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7 Hottest Skills For IT Freelancers
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PedroGonzales
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PedroGonzales,
User Rank: Ninja
11/30/2015 | 5:11:50 PM
Re: specialized skills
@tnguyengp, I agree with you.  Such skills depend on location and industry. I would think because these jobs can be done remotely, it would not matter where the jobs are.  I would think for such fields you are mentioning companies will bring a contractor rather than a freelancer.
tnguyengp
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tnguyengp,
User Rank: Apprentice
11/30/2015 | 4:24:59 PM
Re: specialized skills
The hottest skills needed depends on the region. For example, in the Dallas-Fort Worth area, the fastest growing IT industries are healthcare, oil and gas, financial services and real estate. The jobs most in demand are: systems administrators, .net developers, software engineers, database developers and network engineers.

 
Michelle
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Michelle,
User Rank: Ninja
11/30/2015 | 4:20:17 PM
Interesting skills mix
I'm very surprised at the demand for these skills. I would have thought app development ranked higher. I'm really surprised to see Joomla and Drupal skills in such high demand on Upwork. Very interesting results!
David Wagner
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David Wagner,
User Rank: Strategist
11/30/2015 | 2:34:49 PM
Re: specialized skills
@kstaron- Well, I guess you can look at it as both good and bad. It is true that some jobs don't require you to have intimate knowledge of an entire company's stack to do them. That doesn't mean what they need isn't crucial and high paying. It just means it is part of a larger thing. It allows someone to be an expert at one crucial thing. That can be very lucrative. 

On the other hand, you need to make sure your skills stay in demand which is why watching these lists is important.
TerryB
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TerryB,
User Rank: Ninja
11/30/2015 | 1:50:12 PM
Re: specialized skills
This PHP thing has to be driven by all these wannabee "get rich" startups who think they have the next killer app. PHP is server side, probably the cheapest, easiest way for these guys to connect mobile devices to a server database. And by that I mean cheap open source type "servers" using cheap/free OpenSQL databases, or more likely some cloud infrastructure made up of that stuff.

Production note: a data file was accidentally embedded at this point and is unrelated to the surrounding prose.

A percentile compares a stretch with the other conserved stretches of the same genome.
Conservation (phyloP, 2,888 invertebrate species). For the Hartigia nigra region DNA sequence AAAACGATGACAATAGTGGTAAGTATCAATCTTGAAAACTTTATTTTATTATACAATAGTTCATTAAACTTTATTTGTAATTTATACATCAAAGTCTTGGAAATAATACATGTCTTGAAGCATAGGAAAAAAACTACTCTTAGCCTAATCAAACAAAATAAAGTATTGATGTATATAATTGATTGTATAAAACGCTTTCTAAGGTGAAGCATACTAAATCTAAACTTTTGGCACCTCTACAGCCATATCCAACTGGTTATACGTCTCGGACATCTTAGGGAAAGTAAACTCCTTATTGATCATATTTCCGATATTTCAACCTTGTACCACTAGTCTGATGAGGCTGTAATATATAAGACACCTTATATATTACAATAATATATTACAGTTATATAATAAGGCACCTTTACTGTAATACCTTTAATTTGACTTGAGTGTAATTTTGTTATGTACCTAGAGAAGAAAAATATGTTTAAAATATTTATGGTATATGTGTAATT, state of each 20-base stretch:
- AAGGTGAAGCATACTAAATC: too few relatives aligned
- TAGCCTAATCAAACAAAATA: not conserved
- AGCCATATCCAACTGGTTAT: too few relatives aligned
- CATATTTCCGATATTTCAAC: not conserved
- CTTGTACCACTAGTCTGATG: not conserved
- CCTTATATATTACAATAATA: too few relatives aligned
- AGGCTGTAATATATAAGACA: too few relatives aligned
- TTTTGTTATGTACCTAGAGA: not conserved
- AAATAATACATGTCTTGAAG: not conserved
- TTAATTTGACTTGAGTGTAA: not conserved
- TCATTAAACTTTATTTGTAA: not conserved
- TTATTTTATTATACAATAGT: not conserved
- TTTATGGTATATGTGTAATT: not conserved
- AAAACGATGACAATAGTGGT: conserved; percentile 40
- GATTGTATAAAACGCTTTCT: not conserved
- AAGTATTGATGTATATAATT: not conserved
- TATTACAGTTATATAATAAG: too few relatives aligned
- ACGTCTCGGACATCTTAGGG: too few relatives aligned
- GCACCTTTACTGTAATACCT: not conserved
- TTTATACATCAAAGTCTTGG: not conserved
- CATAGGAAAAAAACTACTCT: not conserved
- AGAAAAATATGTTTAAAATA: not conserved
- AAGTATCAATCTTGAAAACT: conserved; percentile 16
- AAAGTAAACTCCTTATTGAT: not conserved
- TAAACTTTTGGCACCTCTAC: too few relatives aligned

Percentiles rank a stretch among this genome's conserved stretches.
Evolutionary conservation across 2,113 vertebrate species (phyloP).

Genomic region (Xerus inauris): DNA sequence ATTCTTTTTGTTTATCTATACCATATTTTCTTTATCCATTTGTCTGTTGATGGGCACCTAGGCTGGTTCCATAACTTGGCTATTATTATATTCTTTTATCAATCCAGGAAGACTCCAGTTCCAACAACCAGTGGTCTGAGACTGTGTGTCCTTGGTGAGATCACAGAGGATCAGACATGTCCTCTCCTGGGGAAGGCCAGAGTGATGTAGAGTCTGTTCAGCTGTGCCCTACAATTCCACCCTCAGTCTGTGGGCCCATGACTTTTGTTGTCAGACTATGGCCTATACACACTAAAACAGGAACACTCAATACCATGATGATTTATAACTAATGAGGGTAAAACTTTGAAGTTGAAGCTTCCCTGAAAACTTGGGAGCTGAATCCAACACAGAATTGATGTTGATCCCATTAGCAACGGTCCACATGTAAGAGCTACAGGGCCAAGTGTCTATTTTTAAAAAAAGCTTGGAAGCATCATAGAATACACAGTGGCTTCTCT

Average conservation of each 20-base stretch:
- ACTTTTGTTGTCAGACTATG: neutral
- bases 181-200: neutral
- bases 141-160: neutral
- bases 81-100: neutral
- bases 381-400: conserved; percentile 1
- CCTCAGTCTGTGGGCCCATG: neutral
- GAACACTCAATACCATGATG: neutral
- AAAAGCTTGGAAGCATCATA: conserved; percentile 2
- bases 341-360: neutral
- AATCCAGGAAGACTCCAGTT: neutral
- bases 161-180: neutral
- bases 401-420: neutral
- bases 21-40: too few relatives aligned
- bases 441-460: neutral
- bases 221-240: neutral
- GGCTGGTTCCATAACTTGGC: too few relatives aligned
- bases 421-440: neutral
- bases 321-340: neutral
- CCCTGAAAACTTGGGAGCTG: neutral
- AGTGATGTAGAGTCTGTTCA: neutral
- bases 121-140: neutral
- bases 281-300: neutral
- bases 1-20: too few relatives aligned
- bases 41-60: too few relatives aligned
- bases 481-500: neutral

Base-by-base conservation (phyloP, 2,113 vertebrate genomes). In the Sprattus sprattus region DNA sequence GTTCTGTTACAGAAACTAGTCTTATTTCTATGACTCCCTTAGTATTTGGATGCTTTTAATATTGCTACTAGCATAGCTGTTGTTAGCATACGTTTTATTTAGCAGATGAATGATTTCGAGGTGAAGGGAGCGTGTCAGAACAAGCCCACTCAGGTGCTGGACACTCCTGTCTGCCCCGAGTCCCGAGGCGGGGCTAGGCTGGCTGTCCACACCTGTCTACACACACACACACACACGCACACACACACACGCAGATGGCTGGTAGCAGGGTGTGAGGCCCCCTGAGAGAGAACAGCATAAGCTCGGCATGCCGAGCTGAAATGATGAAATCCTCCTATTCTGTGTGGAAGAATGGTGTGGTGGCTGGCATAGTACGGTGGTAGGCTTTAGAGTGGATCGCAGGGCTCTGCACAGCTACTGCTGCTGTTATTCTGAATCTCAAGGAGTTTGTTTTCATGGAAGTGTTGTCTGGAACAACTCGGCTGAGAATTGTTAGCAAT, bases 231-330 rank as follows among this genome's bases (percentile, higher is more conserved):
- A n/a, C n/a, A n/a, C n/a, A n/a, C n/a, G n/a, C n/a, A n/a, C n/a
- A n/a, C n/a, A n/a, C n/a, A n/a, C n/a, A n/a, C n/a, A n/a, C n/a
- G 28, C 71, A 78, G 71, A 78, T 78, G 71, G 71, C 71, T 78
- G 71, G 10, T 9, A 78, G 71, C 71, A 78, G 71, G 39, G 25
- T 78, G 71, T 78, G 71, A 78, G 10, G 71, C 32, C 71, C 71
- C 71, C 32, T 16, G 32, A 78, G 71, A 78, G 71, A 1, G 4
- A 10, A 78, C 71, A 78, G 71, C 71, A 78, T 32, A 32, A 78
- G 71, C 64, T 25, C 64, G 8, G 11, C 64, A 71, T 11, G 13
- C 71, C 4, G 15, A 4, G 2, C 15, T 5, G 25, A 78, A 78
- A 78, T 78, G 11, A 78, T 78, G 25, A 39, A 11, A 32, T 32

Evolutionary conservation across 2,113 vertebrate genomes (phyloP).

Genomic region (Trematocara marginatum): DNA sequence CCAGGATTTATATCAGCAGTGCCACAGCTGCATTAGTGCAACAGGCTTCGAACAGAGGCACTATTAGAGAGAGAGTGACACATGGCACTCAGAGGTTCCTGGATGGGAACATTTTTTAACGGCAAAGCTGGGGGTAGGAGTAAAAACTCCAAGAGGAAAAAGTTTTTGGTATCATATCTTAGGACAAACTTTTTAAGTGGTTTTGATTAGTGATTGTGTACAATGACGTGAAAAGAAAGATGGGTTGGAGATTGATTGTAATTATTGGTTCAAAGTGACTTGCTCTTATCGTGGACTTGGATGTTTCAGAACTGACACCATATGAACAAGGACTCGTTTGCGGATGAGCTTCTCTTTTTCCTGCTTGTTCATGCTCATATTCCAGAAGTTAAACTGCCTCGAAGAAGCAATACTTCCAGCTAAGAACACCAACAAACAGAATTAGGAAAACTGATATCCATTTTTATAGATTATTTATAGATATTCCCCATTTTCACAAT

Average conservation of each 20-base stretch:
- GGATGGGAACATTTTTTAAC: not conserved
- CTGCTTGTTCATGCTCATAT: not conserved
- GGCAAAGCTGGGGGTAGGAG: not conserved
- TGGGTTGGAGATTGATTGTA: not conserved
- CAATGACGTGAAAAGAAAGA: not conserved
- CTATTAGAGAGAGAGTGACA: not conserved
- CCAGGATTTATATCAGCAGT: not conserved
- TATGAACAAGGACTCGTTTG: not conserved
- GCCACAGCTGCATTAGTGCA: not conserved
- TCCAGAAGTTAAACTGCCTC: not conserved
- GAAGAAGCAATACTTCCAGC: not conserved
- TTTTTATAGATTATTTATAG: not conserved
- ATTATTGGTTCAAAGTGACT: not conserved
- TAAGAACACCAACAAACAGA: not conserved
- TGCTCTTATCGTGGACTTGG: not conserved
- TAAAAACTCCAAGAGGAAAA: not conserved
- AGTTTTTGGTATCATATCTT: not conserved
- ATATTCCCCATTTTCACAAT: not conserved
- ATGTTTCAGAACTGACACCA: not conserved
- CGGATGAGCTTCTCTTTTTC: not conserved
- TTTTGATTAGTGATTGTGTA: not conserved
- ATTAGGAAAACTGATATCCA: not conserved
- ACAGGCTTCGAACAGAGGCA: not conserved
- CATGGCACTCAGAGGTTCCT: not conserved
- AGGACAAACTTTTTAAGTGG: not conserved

What I read into this is these companies must not have any real developers, it isn't hard to learn PHP is you are already a developer. PHP is not Java, it's simple, which is why it is popular.

The scary part is PHP can get you into a world of hurt from a security point of view, you really have to know your stuff to lock server down. How many of these PHP development freelance guys know squat about that? And what do they care about security, it's not their company or data. That is one scary trend we are seeing here.
yalanand
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yalanand,
User Rank: Ninja
11/30/2015 | 11:04:03 AM
Re: specialized skills
I'm really surprised to see PHP Development leading the charts and not database management and Android development. Php took a massive hit when I was learning it in 2010.
yalanand
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50%
yalanand,
User Rank: Ninja
11/30/2015 | 11:00:20 AM
Re: specialized skills
@kstaron: I agree with you. Also, having a specialty guy working for me at half the money I pay my full time workers isn't good for the freelancer. Since the area of expertise asks for $100 doesn't mean I would pay him 50 bucks because he is a freelancer. I may pay him 85, but not half the money I'm paying my full time.
kstaron
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kstaron,
User Rank: Ninja
11/30/2015 | 8:46:23 AM
specialized skills
I caught a couple of disturbing ideas here. When it's better of a freelancer doesn't have to understand the full stack, that sounds more like what they are saying is that we can hire someone with only the skill we want and therefore pay them much lower than a regular employee. For survival any freelancers need to find not only high demand skills, but those that they can specialize in to become experts where they are one of a few people who really know the skill in order to make sure they are appreciated by the clients. If a skill is in high demand but it's something almost anyone can do, you can't make a living off it.
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